[0026] However, in embodiments with such a piston area, the piston area is preferably exposed to a central bore within the positioning tool, as this allows adjusting the latching force by adjusting the bore pressure within the tubing string. The piston area exposed to the bore pressure is preferably larger than a piston area exposed to the annulus between the tubing string 20 and the casing 10, such that no air filled or other low pressure chamber is needed.

[0027] The piston area is also preferably opposed by a return spring. That is, a pressure force applied to the piston area and the spring force from the return spring work in opposite directions. Thereby, the spring force increases as the pressure increases to displace the piston area, and the piston area is pushed back by the return spring when the pressure decreases. The radially biasing spring may double as the return spring through an inclined surface, e.g. on the tensioner.

[0028] Further features and benefits may appear from the detailed description below.

BRIEF DESCRIPTION OF THE DRAWINGS

[0029] The invention will be explained with reference to exemplary embodiments and the accompanying drawings, in which:

Fig. 1 illustrates main components in a system according to the invention;

Fig. 2 illustrates embodiments with a spring biased member on a positioning tool;

Fig- 3 illustrates embodiments with a spring biased member on a casing element;

Figs. 4a-c illustrate a first embodiment of the system in three states of operation;

Fig. 5 illustrates forces acting in a latch; and

Figs. 6a-c illustrate a second embodiment of the system.

DETAILED DESCRIPTION OF A PREFERRED EMBODIMENT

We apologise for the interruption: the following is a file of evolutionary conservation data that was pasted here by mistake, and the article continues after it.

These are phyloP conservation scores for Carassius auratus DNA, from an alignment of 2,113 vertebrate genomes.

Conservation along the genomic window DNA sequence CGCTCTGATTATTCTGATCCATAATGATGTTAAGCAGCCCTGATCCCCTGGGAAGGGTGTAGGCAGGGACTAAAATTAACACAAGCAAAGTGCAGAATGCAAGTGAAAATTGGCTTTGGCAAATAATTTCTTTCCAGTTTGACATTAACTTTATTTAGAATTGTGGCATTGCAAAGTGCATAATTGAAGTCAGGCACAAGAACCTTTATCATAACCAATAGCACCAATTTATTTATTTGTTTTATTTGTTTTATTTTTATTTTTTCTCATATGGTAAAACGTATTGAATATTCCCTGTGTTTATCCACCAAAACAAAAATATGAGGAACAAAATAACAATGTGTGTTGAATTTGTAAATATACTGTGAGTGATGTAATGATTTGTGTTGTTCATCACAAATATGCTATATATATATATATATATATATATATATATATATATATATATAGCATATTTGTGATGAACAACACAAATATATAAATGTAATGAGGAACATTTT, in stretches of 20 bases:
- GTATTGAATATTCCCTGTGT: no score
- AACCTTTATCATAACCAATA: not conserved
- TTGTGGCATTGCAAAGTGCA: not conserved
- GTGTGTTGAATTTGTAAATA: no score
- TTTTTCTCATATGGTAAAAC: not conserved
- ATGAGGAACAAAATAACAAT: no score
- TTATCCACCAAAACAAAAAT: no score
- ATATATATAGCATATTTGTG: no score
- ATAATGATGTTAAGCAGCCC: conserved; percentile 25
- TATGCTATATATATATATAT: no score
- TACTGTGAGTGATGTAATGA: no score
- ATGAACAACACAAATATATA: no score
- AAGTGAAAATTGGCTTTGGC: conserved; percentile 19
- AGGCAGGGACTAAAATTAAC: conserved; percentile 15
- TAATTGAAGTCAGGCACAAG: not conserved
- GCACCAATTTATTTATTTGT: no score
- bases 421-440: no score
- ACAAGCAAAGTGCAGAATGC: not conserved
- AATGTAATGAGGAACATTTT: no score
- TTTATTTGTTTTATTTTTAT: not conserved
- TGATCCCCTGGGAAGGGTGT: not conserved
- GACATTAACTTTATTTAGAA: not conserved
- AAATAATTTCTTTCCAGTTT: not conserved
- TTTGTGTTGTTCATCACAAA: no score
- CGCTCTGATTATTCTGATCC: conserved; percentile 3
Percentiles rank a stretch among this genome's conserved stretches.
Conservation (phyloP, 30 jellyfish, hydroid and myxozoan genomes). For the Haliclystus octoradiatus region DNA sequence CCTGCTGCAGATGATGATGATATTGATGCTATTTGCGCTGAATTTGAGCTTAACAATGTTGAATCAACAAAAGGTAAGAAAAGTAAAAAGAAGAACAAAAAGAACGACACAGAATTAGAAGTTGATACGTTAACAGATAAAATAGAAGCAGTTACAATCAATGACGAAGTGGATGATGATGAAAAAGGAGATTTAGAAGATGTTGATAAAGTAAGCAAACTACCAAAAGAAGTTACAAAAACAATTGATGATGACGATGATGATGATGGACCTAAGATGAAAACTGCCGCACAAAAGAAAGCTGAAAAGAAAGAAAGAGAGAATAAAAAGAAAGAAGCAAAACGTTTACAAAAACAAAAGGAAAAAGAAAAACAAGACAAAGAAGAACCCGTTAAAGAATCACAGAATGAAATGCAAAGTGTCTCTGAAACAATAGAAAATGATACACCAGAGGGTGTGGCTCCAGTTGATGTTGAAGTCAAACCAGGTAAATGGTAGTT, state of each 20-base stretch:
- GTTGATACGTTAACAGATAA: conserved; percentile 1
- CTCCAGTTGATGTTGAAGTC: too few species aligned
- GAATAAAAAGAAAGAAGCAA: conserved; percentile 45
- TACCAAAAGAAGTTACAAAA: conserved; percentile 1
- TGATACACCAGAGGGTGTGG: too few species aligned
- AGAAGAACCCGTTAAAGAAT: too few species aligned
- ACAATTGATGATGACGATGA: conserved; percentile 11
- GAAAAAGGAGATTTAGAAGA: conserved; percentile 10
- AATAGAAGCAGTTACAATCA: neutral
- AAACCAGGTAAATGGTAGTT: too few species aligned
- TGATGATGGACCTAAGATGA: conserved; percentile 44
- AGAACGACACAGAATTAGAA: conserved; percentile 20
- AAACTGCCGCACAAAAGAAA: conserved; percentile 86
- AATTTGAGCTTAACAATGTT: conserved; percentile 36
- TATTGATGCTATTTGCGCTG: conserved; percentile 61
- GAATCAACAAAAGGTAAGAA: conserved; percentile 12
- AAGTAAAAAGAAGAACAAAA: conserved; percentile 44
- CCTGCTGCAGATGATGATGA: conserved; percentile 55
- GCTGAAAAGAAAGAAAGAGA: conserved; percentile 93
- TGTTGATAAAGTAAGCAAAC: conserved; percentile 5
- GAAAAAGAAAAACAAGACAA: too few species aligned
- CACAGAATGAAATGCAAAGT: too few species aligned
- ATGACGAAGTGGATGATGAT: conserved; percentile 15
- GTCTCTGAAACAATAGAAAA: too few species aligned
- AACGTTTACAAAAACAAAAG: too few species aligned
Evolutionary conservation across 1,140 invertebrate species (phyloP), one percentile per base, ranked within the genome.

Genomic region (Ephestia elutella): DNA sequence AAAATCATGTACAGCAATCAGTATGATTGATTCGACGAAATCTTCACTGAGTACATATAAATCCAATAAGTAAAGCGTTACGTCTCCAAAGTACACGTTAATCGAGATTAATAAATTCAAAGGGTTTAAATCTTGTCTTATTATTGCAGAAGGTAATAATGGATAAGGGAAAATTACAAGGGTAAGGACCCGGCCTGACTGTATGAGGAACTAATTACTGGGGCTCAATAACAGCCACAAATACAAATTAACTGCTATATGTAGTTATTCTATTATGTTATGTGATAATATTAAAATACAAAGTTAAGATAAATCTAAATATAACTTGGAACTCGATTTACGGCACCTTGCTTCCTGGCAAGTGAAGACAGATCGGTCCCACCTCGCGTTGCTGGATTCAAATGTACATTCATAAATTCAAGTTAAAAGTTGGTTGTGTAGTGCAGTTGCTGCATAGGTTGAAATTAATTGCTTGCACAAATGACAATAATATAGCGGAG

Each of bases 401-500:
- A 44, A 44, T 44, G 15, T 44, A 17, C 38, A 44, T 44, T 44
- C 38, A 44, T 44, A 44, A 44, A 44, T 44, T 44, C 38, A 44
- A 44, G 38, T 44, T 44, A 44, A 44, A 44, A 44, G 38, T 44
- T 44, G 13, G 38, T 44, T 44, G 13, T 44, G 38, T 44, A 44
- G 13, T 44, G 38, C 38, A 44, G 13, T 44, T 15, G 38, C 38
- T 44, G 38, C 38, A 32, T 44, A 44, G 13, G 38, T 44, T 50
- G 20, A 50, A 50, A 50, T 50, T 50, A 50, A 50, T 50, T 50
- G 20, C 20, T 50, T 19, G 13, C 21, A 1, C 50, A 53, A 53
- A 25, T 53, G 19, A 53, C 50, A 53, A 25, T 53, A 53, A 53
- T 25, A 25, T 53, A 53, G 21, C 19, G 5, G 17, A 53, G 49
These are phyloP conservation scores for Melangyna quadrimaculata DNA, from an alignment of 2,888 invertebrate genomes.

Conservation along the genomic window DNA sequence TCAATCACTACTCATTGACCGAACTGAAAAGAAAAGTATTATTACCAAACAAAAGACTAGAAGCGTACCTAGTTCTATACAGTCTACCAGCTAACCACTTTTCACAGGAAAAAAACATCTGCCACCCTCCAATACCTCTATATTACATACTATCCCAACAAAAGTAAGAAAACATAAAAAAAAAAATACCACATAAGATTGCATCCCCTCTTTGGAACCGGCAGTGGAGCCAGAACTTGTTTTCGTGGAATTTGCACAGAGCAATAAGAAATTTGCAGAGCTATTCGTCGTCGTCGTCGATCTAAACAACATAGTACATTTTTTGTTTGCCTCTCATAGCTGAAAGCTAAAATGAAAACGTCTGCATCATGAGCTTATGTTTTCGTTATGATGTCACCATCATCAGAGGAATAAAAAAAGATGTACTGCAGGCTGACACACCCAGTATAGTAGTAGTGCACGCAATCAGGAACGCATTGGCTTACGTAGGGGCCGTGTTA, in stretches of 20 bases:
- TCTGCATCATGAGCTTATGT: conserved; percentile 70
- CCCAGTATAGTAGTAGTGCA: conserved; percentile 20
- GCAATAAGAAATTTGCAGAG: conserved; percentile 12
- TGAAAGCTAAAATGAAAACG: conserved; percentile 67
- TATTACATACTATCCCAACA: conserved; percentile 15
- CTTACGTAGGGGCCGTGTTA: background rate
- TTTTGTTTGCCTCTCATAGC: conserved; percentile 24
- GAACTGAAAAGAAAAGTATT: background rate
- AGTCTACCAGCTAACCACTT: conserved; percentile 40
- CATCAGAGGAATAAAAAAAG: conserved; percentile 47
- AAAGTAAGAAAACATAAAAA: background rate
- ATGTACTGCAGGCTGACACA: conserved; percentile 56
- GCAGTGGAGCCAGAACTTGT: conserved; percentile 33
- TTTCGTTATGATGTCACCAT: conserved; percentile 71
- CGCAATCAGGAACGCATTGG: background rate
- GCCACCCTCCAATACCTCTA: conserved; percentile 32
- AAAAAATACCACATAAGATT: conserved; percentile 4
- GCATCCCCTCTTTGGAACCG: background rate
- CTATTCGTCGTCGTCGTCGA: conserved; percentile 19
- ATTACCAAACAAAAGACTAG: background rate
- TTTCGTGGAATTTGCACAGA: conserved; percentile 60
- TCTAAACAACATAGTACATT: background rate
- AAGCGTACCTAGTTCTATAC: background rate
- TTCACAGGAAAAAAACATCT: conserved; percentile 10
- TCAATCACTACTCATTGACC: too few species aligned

[0030] The drawings are schematic and not necessarily to scale. Numerous details known to the skilled person are omitted from the drawings and following description. Furthermore, in the claims, the terms "a", "an" and "the" means "at least one" and "one" means exactly one, whereas terms such as "several" and "at least one" may be used in the following detailed description for ease of understanding.

[0031] Fig. 1 illustrates a system 100 according to the invention. Reference numerals above 100 refer to components of the system, whereas reference numerals below 100 are provided to explain the context of the system 100 in use, and are not part of the invention as such.

[0032] More particularly, Fig. 1 depicts a wellbore 1 extending vertically and horizontally through a geological formation. The wellbore 1 may be located onshore or offshore, and the surface 2 may thus be a sea surface or dry land. The wellbore 1 is lined with a casing 10, which comprises casing joints with different outer diameters and standard lengths, pins and boxes as explained in the introduction. [0033] In use, one or more casing elements 110 according to the invention are included in the casing 10 at predefined locations. Casing elements 110 with different outer diameters may be provided in the system, e.g. for use in different sections in a "telescopic" casing as described in the introduction, or for use in different wells with different casing diameters.

[0034] Regardless of outer diameter, each casing element 110 in the system 100 has a marker 1 11 , 1 12, 113 on an inner surface, and may be of any length. Preferably, the casing element 110 has the standard length and standard threaded pins and boxes as an adjacent casing joint to facilitate inclusion in the pertinent section of casing 10 and subsequent installation in the wellbore.

[0035] A tubing string 20 extends from a rig 3 on the surface 2 to a position identified by a marker 1 11 on the inner surface of the casing element 1 10. The downhole end of the tubing string 20 comprises a positioning tool 120 with a latching element (121, Fig. 2) adapted to form a latch 115 with the marker 1 11. Reference numeral 21 illustrate an interchangeable tool included in the tubing string 20. Using the third example in the introduction, reference numeral 21 may represent a perforation gun and an injection valve, such that Fig. 1 illustrates an injection valve 21 located at a perforation 12 previously made by a perforation gun 21. Using the same positioning tool 120 and latch 115 for the perforation gun and injection valve ensures precise positioning. In the future, the inj ection valve 21 may be repeatedly located within some decimeters of the same location for repeated treatment, e.g. hydraulic fracturing or acid stimulation. Between treatments, a production valve 21 may be accurately positioned at the perforation 12 by aligning the latching element 121 on the positioning tool 120 with the marker 1 11 to create the latch 115.